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I have found a very strange occurrence in android. I have found that when downloading an image over 3g the sha1 computed afterwards is different than what it should have been occording to the file that is on the server. Upon further investigation, I found that the image was actually down sized and re-encoded. It would appear that my mobile carrier (verizon) is trying to optimize files that i'm downloading. Here are some stats for the original file, and the downloaded one.

My question is, can anyone else confirm that mobile networks might optimize your file before it lands on your device? And if so, is there a setting somewhere somehow so that I can disable this.

It's very important in my app to know that the file's sha1 of what I've downloaded equals what the server says it should be.

Here's an article found about verizon optimizing 3g transfers.

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Welcome to the mobile world... you'll probably also find that the data usage for the optimized image was charged based on the original full-size file, and not the optimized one. They do say only port 80 traffic gets this treatment, so simply set up a new listening port for your server and run over that port instead. 8080 , 81, etc... –  Marc B Oct 19 '11 at 16:11
    
Their network, their rules I'm afraid... Could you create all your images with 72dpi? That way they might not get down-sampled? –  Eamorr Oct 19 '11 at 16:11
    
@Eamorr I might try this. One solution that has worked for me so far is to make an "https" request instead of an "http" one. –  Pzanno Oct 19 '11 at 16:14
    
The https way of doing this is something I didn't think of. A very good quick solution, if it's convenient for you. –  Eamorr Oct 19 '11 at 16:15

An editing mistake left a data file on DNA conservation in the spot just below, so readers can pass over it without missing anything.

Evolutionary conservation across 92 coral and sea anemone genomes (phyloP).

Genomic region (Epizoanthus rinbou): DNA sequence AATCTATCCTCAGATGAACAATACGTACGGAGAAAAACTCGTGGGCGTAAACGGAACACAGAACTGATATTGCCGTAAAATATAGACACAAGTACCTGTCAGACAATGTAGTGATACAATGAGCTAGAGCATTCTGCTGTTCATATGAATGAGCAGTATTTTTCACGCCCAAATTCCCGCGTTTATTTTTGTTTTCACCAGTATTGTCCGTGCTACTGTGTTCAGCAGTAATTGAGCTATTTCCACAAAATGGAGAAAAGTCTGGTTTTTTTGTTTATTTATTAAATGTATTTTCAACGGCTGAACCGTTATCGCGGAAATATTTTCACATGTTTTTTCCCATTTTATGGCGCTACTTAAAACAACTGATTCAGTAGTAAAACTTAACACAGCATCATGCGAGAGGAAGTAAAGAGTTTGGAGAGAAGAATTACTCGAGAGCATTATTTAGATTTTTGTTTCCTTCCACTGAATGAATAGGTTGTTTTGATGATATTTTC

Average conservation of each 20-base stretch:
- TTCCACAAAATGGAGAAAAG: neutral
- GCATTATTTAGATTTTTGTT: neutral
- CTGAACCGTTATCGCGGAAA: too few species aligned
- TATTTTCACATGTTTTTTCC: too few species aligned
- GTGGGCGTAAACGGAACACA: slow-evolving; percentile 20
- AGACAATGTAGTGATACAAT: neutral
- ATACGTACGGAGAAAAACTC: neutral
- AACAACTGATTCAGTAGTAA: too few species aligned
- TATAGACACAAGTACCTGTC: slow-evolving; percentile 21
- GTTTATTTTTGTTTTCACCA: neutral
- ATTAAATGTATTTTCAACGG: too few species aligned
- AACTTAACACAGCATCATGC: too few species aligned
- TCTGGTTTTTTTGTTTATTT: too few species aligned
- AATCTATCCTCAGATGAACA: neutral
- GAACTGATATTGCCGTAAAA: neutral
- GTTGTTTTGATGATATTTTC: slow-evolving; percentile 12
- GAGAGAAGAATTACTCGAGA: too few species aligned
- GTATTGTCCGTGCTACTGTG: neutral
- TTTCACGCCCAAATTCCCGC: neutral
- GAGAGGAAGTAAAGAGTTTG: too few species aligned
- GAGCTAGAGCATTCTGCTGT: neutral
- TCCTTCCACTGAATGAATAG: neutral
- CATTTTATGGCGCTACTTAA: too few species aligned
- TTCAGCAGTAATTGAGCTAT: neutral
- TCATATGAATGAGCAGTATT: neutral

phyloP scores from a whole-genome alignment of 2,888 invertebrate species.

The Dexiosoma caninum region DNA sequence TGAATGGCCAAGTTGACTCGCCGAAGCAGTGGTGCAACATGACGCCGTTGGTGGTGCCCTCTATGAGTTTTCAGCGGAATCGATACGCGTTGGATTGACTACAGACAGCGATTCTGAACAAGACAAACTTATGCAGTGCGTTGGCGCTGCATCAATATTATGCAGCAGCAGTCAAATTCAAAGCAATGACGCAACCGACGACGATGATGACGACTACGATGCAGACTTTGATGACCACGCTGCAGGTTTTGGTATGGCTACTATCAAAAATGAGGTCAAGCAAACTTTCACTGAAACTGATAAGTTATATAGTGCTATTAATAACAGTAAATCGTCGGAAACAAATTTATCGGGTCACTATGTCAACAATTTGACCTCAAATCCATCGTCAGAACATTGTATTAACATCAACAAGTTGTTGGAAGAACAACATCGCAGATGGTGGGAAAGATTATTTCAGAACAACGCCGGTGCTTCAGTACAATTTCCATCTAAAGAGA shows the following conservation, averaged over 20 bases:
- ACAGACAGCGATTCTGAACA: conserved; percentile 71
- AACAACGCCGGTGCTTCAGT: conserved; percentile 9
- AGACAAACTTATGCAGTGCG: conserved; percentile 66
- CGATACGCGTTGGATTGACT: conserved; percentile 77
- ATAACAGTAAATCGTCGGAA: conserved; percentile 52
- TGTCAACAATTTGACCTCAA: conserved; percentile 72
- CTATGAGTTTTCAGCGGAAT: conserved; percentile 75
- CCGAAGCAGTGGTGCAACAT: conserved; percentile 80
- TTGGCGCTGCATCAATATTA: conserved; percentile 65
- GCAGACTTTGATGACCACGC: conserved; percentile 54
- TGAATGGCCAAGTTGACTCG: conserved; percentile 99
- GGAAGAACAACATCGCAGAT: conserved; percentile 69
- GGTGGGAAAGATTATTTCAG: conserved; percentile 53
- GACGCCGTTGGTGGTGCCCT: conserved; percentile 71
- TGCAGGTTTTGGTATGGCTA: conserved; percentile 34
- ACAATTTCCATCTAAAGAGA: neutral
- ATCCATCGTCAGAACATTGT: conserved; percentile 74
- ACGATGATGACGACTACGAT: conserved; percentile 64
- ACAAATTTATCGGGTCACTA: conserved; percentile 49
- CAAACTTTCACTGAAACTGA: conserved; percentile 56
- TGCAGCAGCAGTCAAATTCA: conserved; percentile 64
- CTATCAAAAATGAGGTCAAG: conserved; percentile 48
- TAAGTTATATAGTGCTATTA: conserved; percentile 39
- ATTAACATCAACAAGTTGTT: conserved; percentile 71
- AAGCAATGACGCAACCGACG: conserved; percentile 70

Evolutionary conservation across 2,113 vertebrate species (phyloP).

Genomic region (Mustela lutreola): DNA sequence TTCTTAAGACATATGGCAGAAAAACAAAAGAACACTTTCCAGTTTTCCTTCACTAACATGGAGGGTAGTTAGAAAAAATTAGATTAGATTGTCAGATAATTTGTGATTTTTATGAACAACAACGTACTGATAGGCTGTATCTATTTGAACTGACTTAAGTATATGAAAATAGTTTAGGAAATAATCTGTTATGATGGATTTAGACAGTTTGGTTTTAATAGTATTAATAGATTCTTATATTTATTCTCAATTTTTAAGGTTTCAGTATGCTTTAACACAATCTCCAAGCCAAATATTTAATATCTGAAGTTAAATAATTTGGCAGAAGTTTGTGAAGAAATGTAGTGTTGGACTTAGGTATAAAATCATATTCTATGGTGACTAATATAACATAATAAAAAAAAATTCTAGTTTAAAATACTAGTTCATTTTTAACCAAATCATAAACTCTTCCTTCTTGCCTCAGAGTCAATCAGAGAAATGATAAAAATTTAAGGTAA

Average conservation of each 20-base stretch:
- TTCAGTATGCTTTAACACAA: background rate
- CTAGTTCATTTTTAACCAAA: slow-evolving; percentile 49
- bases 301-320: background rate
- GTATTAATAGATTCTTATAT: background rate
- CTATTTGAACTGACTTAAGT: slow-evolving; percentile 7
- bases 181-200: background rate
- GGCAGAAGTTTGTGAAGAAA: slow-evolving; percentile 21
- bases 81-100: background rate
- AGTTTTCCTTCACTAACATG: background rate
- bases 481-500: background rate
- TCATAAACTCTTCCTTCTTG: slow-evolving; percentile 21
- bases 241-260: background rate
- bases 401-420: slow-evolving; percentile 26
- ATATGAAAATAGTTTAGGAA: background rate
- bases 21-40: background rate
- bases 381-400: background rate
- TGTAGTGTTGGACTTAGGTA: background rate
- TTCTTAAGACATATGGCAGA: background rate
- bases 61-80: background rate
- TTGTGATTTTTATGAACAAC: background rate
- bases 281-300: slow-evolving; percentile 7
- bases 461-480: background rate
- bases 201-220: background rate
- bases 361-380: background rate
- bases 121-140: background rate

I have witnessed this behavior on t-mobile too. –  FoamyGuy Oct 19 '11 at 16:23

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You didn't say, but let's assume this is an HTTP connection.

In short, they are doing it to save bandwidth. 3G isn't Free!

If you are directly requesting resources (GET), then you are at the mercy of all intermediaries that process the HTTP response (i.e. proxies, gateways), and you can be sure they can see the MIME type in the headers, and behave accordingly.

You can try using the HTTP Accept header in your request, and use the q parameter to "hint" that you want maximum fidelity.

http://www.w3.org/Protocols/rfc2616/rfc2616-sec14.html

Accept: image/png;q=1

The q ranges from 0 to 1. You may be able to get away with a lower value (than 1). Please read the linked section for more details.

You can also inspect the incoming Content-Type header; it may reveal if there's a "declared" change in quality or even MIME type. It may be telling you what it did!

It would be excellent if the "standard" does its job for you!

If that doesn't work, and you are in control of the server end already, use an alternate text-based encoding for it, like Base64, that intermediaries cannot "compress" for you. SOAP has been doing that since ever!

If you really really need to bypass image compression, and Accept doesn't work, you must proxy those kinds of requests yourself, and re-encode them with a non-image MIME type in the response.

If you are going the self-proxy route, you could probably get away with calling your images application/octect-stream which is the MIME type for "uninterpreted bytes". This would allow for more-or-less pass-through of the data, and hopefully keep intermediaries "helping hands" off your stuff!

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